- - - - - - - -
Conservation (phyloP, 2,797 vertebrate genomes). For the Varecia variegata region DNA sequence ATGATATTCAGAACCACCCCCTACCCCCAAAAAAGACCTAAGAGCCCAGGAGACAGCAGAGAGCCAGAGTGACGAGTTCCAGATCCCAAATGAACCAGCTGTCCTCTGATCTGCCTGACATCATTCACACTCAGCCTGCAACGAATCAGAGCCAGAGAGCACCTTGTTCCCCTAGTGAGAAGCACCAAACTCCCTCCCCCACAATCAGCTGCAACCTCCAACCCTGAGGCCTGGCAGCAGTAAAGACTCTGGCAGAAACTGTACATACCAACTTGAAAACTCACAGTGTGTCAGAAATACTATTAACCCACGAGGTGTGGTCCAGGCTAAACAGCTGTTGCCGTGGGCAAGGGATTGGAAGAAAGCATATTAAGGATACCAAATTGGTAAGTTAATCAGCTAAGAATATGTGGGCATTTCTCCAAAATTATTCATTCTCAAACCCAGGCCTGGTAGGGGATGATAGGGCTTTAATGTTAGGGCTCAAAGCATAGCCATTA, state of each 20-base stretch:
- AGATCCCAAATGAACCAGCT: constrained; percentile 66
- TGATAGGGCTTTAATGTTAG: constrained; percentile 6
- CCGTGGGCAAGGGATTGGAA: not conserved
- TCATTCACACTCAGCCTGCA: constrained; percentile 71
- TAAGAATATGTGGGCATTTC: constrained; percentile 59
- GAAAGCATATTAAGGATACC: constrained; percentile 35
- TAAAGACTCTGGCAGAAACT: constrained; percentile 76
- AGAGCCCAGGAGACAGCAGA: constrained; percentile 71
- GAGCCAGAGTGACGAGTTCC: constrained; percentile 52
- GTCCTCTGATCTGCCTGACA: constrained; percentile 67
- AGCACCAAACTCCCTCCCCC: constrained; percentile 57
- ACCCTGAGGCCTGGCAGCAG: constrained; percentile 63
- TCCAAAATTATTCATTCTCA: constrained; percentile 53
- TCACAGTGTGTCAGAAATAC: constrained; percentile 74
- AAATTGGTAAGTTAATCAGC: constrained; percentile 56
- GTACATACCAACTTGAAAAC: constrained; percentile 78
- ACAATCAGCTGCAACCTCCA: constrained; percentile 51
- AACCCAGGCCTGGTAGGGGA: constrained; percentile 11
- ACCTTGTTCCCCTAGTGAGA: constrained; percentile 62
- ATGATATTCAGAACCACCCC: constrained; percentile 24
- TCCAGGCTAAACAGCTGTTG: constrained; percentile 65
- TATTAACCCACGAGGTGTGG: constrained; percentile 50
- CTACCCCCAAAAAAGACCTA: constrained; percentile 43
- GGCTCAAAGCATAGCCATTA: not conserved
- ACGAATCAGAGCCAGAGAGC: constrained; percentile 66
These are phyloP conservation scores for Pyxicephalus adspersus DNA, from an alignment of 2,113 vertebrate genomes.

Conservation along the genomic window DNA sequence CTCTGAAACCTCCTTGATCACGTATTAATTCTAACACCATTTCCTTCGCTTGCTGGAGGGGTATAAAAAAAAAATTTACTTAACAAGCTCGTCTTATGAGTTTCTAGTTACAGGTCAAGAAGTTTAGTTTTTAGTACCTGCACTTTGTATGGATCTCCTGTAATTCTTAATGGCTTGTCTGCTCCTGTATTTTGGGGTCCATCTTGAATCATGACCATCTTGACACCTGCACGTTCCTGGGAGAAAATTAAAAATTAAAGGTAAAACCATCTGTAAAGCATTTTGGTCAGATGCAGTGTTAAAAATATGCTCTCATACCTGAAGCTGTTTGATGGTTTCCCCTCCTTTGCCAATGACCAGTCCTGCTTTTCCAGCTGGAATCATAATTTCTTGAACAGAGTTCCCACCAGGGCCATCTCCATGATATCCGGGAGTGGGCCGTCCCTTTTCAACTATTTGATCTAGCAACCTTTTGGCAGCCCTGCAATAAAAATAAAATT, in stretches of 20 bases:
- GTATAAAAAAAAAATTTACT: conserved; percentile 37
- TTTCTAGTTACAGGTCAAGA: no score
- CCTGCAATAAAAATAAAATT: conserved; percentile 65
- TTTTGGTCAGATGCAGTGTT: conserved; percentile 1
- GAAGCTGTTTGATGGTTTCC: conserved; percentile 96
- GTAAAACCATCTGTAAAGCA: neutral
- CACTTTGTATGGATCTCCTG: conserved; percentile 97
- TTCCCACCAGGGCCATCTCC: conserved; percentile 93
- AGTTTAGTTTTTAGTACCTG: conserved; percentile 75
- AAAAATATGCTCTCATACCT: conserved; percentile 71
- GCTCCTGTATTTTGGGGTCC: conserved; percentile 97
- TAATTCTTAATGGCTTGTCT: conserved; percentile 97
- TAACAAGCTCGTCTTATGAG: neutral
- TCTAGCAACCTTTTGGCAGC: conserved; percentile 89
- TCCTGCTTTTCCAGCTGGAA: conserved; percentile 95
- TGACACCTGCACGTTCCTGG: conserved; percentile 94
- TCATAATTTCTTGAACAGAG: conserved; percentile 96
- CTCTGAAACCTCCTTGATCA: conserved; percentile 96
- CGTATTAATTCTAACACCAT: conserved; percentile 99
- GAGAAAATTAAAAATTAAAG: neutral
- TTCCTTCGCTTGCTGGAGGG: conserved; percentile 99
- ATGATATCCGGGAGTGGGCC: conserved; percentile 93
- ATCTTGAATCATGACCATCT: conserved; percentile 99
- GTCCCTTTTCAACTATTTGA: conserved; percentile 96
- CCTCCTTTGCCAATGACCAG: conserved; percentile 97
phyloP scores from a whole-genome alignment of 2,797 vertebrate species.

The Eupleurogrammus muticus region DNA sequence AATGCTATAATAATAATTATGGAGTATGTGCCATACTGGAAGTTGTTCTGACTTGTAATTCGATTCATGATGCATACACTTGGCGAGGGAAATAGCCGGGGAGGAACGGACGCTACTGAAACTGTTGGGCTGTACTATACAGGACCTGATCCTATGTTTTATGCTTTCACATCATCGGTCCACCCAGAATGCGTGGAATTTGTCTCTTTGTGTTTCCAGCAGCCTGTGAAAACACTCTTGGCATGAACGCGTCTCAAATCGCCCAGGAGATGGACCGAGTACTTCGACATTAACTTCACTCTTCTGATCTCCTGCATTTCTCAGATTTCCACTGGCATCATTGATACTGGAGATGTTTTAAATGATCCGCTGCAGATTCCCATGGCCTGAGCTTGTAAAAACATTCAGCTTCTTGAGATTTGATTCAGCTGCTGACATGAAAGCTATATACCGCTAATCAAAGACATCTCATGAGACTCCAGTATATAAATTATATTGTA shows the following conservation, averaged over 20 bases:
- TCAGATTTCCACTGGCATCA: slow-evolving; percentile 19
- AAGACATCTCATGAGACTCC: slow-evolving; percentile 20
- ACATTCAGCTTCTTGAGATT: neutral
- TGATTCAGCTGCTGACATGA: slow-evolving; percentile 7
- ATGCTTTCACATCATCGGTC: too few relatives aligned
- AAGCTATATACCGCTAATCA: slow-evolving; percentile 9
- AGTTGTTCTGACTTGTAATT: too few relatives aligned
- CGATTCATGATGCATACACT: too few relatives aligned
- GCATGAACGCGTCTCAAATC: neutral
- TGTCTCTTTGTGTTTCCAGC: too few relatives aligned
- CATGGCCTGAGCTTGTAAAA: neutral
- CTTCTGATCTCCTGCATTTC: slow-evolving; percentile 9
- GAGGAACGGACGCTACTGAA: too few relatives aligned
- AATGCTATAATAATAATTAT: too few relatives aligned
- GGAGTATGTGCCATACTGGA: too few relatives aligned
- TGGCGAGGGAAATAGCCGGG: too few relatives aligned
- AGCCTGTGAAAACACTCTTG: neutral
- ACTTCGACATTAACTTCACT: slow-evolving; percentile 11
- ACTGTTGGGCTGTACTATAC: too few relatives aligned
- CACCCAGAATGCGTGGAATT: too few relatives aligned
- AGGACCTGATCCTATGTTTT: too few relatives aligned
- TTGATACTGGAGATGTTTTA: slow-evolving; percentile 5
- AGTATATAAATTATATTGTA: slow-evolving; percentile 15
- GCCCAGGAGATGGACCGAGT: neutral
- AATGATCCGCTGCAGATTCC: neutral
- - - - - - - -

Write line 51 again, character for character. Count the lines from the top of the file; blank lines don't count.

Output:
- ATCTTGAATCATGACCATCT: conserved; percentile 99